Understanding self and others

from origins to disorders

Caroline Catmur*, Emily S. Cross, Harriet Over

*Corresponding author for this work

Research output: Contribution to journalEditorial

1 Citation (Scopus)

Abstract

In order to interpret and engage with the social world, individuals must understand how they relate to others. Self–other understanding forms the backbone of social cognition and is a central concept explored by research into basic processes such as action perception and empathy, as well as research on more sophisticated social behaviours such as cooperation and intergroup interaction. This theme issue integrates the latest research into self–other understanding from evolutionary biology, anthropology, psychology, neuroscience and psychiatry. By gathering perspectives from a diverse range of disciplines, the contributions showcase ways in which research in these areas both informs and is informed by approaches spanning the biological and social sciences, thus deepening our understanding of how we relate to others in a social world.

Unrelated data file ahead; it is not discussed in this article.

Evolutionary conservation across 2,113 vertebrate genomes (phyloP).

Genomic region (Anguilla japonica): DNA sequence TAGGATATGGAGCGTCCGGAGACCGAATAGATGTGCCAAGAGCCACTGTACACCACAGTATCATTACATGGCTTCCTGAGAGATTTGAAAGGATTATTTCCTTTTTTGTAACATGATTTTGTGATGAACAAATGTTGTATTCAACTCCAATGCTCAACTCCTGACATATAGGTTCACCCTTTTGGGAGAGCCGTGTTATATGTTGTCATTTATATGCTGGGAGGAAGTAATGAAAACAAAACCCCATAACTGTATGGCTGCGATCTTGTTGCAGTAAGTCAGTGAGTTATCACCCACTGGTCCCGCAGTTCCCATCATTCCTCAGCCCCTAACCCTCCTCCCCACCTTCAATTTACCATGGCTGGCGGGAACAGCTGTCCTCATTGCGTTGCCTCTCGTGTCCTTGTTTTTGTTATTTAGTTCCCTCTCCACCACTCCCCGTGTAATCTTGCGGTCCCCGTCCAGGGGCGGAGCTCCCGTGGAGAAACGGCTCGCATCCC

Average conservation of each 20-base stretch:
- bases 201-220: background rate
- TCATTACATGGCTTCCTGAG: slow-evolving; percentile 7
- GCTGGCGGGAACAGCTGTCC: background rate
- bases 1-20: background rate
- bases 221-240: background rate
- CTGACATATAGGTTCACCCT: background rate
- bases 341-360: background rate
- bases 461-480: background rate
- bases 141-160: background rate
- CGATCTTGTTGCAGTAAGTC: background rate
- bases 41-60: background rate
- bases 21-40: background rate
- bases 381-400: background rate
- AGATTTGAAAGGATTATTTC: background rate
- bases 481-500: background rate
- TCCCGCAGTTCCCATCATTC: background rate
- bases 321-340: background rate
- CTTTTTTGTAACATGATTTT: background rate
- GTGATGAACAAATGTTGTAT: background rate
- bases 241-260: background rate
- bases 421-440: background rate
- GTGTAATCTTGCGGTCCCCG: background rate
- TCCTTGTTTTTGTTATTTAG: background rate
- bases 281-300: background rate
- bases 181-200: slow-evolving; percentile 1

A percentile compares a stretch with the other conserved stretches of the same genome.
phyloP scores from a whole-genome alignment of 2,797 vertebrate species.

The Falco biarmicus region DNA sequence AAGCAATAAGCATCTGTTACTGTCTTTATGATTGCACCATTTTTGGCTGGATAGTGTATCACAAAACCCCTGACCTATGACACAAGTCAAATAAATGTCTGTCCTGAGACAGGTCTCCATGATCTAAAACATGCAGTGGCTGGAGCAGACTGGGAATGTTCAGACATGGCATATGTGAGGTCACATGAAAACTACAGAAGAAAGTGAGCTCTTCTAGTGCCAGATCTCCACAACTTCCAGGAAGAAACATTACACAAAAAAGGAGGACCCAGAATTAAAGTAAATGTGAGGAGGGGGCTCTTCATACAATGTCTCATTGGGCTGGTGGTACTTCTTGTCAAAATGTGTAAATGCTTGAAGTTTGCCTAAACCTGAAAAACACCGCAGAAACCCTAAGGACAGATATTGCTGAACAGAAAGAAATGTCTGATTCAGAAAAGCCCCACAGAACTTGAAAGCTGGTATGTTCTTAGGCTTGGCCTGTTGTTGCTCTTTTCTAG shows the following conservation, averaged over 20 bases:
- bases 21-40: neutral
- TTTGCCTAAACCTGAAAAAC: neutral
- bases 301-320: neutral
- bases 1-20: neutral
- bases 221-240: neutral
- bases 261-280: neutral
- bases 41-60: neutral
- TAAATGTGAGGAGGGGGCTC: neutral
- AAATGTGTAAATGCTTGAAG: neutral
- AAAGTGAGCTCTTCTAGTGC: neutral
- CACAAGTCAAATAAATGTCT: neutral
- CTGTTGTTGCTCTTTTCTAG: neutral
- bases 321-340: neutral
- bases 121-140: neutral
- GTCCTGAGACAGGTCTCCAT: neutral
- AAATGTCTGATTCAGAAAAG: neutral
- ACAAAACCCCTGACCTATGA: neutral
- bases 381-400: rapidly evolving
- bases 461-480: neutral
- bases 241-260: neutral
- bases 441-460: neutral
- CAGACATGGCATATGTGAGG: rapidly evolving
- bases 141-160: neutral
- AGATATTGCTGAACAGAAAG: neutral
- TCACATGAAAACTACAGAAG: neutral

Original languageEnglish
Article number20150066
Pages (from-to)1-5
Number of pages5
JournalPhilosophical Transactions of the Royal Society B: Biological Sciences
Volume371
Issue number1686
DOIs
Publication statusPublished - 19 Jan 2016
Externally publishedYes

Keywords

  • social cognition
  • self–other distinction
  • empathy
  • social neuroscience
  • autism
  • social motivation

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